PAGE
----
Everyone develops their own style and rhythm to grooming, but the main thing is to work with the lie of the hair, not against it. Pay attention to your horse's body language for signs of pleasure, pain, or annoyance during the process. He'll tell you what he likes or doesn't like simply by the way he reacts.
To give your horse's coat a thorough grooming, follow these steps:
Begin with a curry comb of your choosing and brush up loose hair and underlying dirt. If the horse is shedding, use a shedding blade first and get as much loose hair as possible out before you begin brushing. Use these tools only on the horse's main body, not in areas where bones stick out, such as in the flank or shoulder area, and not on the legs and face.
Use your stiffest body brush to brush out all the loose dirt and hair the curry brought to the surface. Use this brush to get the mud off the horse's legs. Don't forget to brush under the mane. Brush gently but firmly, using a flicking motion as the brush leaves the horse's body to help lift up the deeply embedded dirt.
Use the soft finishing brush to brush out any remaining hair and dirt and to give your horse's coat a nice shine.
Finish by rubbing down your horse's coat with a clean, soft towel.
As you groom your horse, inspect for cuts, parasites, or other skin problems. Be aware of any tenderness she may exhibit as you touch her. While picking out hooves, sniff for foul odors (indicative of thrush) and look for any bruises or sensitivity in that area, especially if you picked out a stone or stick that was caught in her foot.
Some horses stand quietly and pick up their feet for you for cleaning. They aren't born knowing how to do this; it requires some careful and consistent training. Other horses can be quite nasty about having their feet touched and will kick. Regardless of your horse's typical behavior, you should always exercise extra caution when doing anything around a horse's feet. A kick from a horse can kill or seriously injure you.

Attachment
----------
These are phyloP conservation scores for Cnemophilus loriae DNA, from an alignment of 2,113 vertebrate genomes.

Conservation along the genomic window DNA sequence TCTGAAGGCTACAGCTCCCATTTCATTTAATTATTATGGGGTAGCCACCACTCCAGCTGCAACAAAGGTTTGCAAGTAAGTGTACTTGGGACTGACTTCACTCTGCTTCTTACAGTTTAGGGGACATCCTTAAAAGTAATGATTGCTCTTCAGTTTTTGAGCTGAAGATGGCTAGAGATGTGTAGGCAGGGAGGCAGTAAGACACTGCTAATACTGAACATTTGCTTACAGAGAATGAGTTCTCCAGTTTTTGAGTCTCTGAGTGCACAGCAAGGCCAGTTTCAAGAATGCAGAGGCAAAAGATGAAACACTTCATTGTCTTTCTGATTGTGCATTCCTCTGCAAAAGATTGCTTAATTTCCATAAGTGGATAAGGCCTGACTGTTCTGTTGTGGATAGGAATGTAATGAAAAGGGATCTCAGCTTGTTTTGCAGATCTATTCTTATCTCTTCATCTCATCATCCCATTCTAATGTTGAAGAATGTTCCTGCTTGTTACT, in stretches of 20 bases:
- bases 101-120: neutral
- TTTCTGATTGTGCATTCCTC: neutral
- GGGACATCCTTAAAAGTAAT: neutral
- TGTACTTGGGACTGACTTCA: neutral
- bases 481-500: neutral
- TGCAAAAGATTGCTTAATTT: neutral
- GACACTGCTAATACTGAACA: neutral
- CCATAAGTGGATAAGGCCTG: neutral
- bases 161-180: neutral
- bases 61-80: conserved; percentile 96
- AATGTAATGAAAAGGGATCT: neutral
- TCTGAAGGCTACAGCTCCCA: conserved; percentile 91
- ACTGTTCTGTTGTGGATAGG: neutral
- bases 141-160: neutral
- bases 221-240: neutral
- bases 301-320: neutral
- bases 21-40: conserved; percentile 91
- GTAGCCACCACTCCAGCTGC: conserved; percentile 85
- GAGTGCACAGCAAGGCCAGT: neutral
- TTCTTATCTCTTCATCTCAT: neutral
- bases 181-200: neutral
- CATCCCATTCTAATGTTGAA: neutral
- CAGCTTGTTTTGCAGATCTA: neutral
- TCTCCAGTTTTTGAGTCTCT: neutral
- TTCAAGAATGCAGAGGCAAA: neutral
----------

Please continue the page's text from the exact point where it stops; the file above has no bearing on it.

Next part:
The proper way to pick up a horse's foot is to stand beside him, starting on the left and facing toward the rear. Lean your weight against his shoulder to make him shift his weight to the other side. As you bend over, run your hand down his leg and gently squeeze the back of his leg to encourage him to lift it. When he does so, cradle the hoof in your hand and clean it out with a hoof pick, working from heel to toe.
Gently dig the packed dirt, manure, and bedding out of the grooves (bars) around the triangular-shaped protrusion known as the frog. If your horse is barefoot (without horseshoes), the rest of the dirt will pop right out. If your horse has shoes on, remove other packed dirt that has stuck to the inside of the shoe, and inspect the shoes for looseness and wear.
Avoid shaving your horse's whiskers. They are tactile instruments. However, if you're going to show, you will need to do this. You can use small electric clippers designed for delicate areas. Some people use disposable human razors, especially for touch-ups. Don't shave the inside of her ears. Ear hair keeps out dirt, water, and insects. If her ear hair is long and unruly, you can tidy it up with a small pair of scissors.
In winter, digging frozen snow out of your horse's hoof can require a little muscle. To avoid the problems of ice adhering to metal horseshoes, many people have their farrier pull off the horse's shoes for wintertime, when they ride less often.